The central practical element of astral karate is a control over sansa, spiritual energy that presumably allows one to influence others, to cure illnesses, to ensure prosperity, etc. It is worthwhile to stress, however, that Averianov describes the goals of Aharata School as global rather than personal. Although a practitioner can achieve personal goals using sansa, Averianov claims that he created the movement to help the evolution of humanity as a whole and to introduce more sustainable modes of development of human potential.

Exercises promoted by Averianov are similar to yoga and qigong. They usually include certain movements or postures, breathing techniques, and visualizations. Exercises are combined in sequences called “katas,” a term derived from Japanese martial arts.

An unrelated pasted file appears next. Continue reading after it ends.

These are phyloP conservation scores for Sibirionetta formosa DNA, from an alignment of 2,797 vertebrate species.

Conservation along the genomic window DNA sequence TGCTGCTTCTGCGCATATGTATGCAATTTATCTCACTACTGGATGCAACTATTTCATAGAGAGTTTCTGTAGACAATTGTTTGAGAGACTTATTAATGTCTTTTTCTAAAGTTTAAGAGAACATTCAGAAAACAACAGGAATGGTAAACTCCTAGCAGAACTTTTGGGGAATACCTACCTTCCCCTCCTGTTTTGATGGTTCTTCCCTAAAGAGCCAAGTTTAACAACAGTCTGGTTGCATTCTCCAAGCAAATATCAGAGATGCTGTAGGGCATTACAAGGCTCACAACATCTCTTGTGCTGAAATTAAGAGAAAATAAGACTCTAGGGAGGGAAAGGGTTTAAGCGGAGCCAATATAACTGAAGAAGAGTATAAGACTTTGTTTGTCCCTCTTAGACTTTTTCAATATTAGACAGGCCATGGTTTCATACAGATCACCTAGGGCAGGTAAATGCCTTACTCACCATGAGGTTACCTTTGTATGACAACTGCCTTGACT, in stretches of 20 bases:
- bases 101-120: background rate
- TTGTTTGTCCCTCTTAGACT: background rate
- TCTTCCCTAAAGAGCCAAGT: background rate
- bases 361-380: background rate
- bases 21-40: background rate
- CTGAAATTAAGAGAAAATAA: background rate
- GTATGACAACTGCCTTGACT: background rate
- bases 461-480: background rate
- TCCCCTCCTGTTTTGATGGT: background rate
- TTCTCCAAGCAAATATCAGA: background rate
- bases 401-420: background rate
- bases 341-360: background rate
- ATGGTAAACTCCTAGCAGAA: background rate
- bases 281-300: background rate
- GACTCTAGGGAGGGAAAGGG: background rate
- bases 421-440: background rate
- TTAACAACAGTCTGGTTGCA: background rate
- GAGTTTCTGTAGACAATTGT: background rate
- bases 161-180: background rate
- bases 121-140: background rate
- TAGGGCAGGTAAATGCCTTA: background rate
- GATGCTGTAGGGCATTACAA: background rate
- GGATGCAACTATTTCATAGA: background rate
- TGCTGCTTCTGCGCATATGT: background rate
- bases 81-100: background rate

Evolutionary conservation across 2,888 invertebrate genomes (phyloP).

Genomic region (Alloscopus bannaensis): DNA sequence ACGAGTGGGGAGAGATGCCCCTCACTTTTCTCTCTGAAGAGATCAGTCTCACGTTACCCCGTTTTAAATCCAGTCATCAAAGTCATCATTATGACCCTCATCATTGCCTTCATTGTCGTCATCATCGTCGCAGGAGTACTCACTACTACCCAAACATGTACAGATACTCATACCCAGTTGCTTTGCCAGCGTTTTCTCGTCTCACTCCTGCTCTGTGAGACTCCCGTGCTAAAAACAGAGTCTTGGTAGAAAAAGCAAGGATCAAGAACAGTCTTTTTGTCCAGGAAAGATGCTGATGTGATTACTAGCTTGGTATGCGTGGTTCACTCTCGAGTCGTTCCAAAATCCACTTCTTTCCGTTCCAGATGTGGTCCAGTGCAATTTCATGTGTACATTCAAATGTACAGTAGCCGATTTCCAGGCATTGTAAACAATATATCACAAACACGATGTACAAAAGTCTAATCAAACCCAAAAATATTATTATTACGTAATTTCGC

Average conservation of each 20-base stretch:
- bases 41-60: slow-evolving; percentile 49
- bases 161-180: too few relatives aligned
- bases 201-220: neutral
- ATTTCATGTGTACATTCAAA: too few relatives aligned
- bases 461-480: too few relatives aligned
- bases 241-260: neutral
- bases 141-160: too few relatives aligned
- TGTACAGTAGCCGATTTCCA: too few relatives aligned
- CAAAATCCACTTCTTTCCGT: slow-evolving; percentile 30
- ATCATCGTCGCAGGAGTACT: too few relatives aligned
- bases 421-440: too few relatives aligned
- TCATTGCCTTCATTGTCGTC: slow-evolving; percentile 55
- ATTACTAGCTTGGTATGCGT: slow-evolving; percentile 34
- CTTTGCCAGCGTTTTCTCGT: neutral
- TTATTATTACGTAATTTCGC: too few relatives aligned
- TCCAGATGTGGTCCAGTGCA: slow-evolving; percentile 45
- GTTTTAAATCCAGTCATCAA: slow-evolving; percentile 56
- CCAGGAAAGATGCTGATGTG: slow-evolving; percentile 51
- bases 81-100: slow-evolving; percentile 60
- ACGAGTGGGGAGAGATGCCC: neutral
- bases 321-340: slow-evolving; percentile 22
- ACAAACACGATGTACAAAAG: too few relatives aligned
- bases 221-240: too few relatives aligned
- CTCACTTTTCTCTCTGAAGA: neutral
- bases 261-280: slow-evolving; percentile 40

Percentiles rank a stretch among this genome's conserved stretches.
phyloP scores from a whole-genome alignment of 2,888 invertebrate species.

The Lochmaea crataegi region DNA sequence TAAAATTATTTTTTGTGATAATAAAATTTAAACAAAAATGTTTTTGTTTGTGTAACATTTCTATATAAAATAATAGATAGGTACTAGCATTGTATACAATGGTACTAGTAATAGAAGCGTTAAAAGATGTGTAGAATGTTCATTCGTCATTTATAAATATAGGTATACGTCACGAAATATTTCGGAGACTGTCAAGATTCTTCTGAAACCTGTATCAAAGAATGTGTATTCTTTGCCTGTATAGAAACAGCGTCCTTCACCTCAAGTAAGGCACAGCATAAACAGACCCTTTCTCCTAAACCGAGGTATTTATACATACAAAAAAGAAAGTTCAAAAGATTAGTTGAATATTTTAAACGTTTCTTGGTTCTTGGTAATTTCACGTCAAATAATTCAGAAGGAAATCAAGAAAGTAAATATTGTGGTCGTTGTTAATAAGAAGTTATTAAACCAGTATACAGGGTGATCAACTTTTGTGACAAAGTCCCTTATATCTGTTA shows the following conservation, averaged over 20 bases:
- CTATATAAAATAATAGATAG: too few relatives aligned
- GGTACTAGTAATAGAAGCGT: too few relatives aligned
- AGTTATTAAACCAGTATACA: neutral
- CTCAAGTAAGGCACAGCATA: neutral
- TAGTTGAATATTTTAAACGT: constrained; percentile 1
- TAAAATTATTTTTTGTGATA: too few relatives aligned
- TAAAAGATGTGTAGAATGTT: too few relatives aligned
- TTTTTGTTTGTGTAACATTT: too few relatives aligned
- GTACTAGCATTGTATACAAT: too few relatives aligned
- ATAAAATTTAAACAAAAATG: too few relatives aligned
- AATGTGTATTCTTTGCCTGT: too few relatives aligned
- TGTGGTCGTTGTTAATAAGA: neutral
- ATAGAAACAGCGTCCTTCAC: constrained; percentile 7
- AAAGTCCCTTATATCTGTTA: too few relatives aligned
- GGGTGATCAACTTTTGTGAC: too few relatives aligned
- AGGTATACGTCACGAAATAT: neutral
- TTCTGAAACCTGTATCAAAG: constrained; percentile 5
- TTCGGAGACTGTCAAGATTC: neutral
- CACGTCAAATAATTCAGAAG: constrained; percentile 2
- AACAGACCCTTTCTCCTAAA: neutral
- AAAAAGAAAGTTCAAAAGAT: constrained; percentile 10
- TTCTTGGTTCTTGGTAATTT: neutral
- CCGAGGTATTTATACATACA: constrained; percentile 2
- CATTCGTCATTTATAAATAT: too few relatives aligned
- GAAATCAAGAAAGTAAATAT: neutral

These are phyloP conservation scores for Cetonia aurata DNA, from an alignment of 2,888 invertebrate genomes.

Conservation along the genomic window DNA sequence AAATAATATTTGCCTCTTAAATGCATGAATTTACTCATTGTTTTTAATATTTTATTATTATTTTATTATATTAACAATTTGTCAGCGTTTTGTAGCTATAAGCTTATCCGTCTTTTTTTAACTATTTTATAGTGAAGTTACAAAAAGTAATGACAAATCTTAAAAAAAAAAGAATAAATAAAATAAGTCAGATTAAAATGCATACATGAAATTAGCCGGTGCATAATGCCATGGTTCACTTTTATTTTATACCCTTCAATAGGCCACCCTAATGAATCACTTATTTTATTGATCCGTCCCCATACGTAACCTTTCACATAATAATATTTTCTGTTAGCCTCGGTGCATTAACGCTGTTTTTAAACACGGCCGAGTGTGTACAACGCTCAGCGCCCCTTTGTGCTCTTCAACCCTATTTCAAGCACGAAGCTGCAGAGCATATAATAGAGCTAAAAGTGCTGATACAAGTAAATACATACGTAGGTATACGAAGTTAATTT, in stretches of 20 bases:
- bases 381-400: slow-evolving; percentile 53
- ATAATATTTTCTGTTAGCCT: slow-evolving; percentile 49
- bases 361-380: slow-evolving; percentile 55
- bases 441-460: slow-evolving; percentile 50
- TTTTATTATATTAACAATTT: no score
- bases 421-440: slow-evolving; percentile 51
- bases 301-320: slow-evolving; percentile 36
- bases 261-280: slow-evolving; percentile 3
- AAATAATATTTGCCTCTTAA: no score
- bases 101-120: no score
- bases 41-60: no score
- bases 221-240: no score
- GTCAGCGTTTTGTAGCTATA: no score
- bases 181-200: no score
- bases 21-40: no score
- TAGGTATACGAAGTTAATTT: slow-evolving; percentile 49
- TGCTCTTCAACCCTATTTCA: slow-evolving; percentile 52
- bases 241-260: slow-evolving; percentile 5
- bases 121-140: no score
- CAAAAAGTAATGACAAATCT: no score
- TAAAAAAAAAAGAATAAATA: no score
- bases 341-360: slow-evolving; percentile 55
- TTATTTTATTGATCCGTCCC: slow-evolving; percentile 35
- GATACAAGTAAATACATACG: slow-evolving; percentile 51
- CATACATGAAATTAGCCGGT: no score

There are two types of katas in astral karate, small and large. Small katas consist of a short series of exercises or even one move that is performed several times. For instance, “Kata of Breath” includes of five simple breathing exercises (Averianov 2003:21-23). Each large kata consists of twelve elements. For example, “Carpet Kata” is a series of twelve Hatha yoga postures accompanied by visualization of energies floating through the body (Averianov 2003:68-73), while “Tantric Kata” is a set of twelve sexual positions involving a male and a female practitioner who should perform it with mantras and visualizations (Averianov 2003:76-84).